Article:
Even if the pool of high potentials is already predetermined or fixed, Hogan assessment data are extremely beneficial. Psychometric data effectively identify gaps that could emerge as high potentials advance along the leadership track. Organisations should identify a targeted, personalised plan to address each high potential’s specific development needs. “The most effective component of the high-potential program is making sure we have a clear plan for what to do next with these individuals and really help them prepare for that destination role,” Christopher added.

Goals and Mistakes of High-Potential Programs

“Leaders are able to adapt through strategic self-awareness to ensure they’re effective,” Christopher said. “We need high potentials to be able to recognise and understand where they might have to flex their natural style to be most successful.”

High potentials who may have low social energy might nevertheless build reputations as connected leaders by going out of their way to be present with their teams, making specific efforts to build cross-departmental relationships, and being mindful about how they solicit and implement feedback. A high-potential program shouldn’t convert everyone into an extravert; instead, it should create awareness of how successful leaders show up in their organisation.

Where high-potential programs go wrong is a lack of long-term focus and direction. Putting too much effort into identification and too little effort into development will not yield a successful outcome. “I encourage clients to think along a three- to five-year horizon for developing high-potential employees,” Christopher said. He also challenged organisations to define a clear, transparent path for a future leader’s advancement to reduce turnover at higher levels of seniority.

How to Develop High-Potential Employees

A good high-potential program is a process, not an event. “At Hogan, we’re in the business of assessing individuals and providing them with insights around who they are, how they lead, and how they can develop. The worst thing you can do is put those insights on the shelf and forget about them,” Christopher said. Personality insights are extremely relevant throughout a person’s entire career—but especially when they are making transitions.

A high-potential program ought to be a long-term development program that continually reinforces the insights that were created through the high-potential identification process. Developing high-potential employees also tends to be successful when peers are encouraged to collaborate. Peer development can help high potentials stop viewing each other as competitors and invest in each other’s progress.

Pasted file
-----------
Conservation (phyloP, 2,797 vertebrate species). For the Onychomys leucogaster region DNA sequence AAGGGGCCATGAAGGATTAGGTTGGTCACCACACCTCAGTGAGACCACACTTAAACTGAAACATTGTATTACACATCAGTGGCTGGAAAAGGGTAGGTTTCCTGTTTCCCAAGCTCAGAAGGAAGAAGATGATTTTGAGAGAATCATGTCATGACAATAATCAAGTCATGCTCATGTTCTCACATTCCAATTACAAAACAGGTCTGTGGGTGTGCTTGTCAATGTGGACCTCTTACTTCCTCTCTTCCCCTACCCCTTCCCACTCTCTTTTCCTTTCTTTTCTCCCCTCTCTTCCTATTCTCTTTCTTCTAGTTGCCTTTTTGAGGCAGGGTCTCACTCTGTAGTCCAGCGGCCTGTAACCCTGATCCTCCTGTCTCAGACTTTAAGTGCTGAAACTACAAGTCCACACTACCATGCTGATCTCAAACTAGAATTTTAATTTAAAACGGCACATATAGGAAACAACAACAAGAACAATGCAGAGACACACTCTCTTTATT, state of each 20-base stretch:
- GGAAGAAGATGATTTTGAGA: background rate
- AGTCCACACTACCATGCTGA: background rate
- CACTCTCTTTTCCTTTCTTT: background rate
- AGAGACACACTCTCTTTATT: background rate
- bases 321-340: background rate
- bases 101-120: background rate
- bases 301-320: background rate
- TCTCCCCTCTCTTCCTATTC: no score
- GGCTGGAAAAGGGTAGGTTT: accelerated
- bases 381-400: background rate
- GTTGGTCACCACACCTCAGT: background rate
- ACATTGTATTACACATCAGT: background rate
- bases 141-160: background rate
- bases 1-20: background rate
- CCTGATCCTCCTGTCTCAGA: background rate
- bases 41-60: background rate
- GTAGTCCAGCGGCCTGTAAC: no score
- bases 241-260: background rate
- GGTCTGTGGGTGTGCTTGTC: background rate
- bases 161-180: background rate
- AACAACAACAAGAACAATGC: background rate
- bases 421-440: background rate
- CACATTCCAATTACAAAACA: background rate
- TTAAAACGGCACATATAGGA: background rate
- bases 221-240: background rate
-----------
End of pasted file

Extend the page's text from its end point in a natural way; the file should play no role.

Insights for Coaching High Potentials

Having a certified Hogan coach is essential to help high potentials realise they will likely need to evolve or change. “High potentials think more of the same will produce results,” Christopher said, calling that belief a common mistake. Being conscientious, detail oriented, and hardworking brought high potentials success and recognition to a certain point in their careers. Those skills may not serve them well as successor talent, though. Leaders need to think strategically, learn to delegate, and understand their new scope and scale.

“Strategic self-awareness is absolutely critical for individuals to make that bridge to doing things in a different manner,” Christopher said. High potentials need coaching to help them deconstruct what has worked for them in the past and think differently about how to evolve or change their approach in the future. Leaders who are effective know when to resist their natural tendencies and apply different behavioural strategies to benefit their teams.

Organisations must provide ongoing development for a high-potential program to be effective. “The advice I leave with our audience is there is no one-size-fits-all for high potentials. I fully believe in being mindful of the programs that you create,” Christopher said.

Listen to this conversation in full on episode 101 of The Science of Personality. Never miss an episode by following us anywhere you get podcasts. 


*This article originally appeared on Hogan Assessments.